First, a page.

One term to describe your health is metabolic health which means having ideal
measures of five factors without taking medications: blood sugar; triglycerides; good cholesterol (high-density lipoprotein); blood pressure; and waist circumference.
According to the University of North Carolina at Chapel Hill from Nov 2018 release:

“The prevalence of metabolic health in American adults is ‘alarmingly low,’ even among people who are normal weight, according to a new study. Only one in eight Americans is achieving optimal metabolic health. This carries serious implications for public health since poor metabolic health leaves people more vulnerable to developing Type 2 diabetes, cardiovascular disease and other serious health issues.”

The bad news is that as a nation we are an unhealthy mess … the good news is that you, individually, can take action to improve your health and it doesn’t require an expensive prescription, it doesn’t require exposure to radiation. It doesn’t require long waits in the doctor’s office … It requires you to take personal charge of your health and start working on your diet and exercise. Sure doctors don’t agree on the best diet but you know you can go a long way towards improving your health with the obvious stuff … no soda, no sugar … no fried foods … skip breakfast, more soup, more salads. It certainly is going to end with you so why shouldn’t it start with you. Why can’t you start today … with your next meal. You don’t need to wait for a New Years Resolution. You can have a new resolution every morning. You can improve your health anytime you want … you just have to work on wanting it. Dr. Peter Attia says change comes from inspiration or desperation. Which one will motivate you?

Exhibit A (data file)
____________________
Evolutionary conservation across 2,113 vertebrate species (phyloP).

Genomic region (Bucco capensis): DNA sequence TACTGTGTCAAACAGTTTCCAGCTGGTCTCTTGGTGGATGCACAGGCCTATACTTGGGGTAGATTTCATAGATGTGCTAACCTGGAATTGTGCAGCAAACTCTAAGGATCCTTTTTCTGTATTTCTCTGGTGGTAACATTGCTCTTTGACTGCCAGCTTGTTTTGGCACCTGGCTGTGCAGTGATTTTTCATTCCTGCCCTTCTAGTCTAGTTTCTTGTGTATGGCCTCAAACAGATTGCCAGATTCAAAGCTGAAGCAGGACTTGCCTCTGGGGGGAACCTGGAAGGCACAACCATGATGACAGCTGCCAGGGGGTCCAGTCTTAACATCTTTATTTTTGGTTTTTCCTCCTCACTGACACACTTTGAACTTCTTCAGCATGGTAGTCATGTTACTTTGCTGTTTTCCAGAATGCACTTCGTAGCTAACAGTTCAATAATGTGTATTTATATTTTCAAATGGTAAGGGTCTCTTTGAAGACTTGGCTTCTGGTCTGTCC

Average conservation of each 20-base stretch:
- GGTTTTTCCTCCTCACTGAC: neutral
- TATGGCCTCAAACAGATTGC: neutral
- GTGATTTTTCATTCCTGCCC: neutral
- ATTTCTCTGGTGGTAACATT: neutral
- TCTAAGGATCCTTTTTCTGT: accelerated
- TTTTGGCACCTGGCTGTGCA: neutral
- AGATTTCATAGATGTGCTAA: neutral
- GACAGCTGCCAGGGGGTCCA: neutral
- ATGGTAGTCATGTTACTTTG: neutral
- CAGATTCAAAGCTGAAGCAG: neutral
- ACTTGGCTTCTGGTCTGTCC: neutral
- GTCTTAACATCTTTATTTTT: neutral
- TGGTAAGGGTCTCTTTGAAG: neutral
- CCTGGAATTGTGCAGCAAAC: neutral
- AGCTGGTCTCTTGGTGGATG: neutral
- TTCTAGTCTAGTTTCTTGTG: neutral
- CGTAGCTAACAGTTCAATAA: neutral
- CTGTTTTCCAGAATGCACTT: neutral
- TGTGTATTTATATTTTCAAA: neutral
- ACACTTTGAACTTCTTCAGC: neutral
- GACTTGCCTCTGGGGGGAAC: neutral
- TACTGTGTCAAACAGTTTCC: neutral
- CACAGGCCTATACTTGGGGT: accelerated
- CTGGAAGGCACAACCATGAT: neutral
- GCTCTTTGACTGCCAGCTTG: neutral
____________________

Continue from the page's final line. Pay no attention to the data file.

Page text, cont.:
We have the most expensive health care in the world but we are clearly not the
healthiest people in the world and the answer is not going to come from your doctors office because they have been trained to use the latest pills, the latest tests and
treatments but don’t have the training to focus on the basics of your health … your lifestyle … your diet, exercise, sleep and stress. Luckily you can work on this on your own. You don’t need a prescription. You don’t need pre-authorization. You don’t need to spend a lot of money … you just need the proper motivation and understanding that you can dramatically improve your health by changing your diet. Change is hard and you don’t have to change everything overnight. The more you change your diet the better you will feel.

Get the Gundry book.

Get the Susan Peirce Thompson book .

Get going.

Get well and stay well.

Dr. Barry
Dr. Joseph T. Barry, MD is Board Certified in both Internal Medicine and Geriatrics. He has relationships with Community General Hospital and has worked at Van Duyn Home and Hospital since 1989. He also has a longstanding relationship with the Iroquois Nursing Home.

Dr. Barry believes you must treat the whole person and not just the presenting problem. He believes there is a real and important connection between your brain, your body and your spiritual self.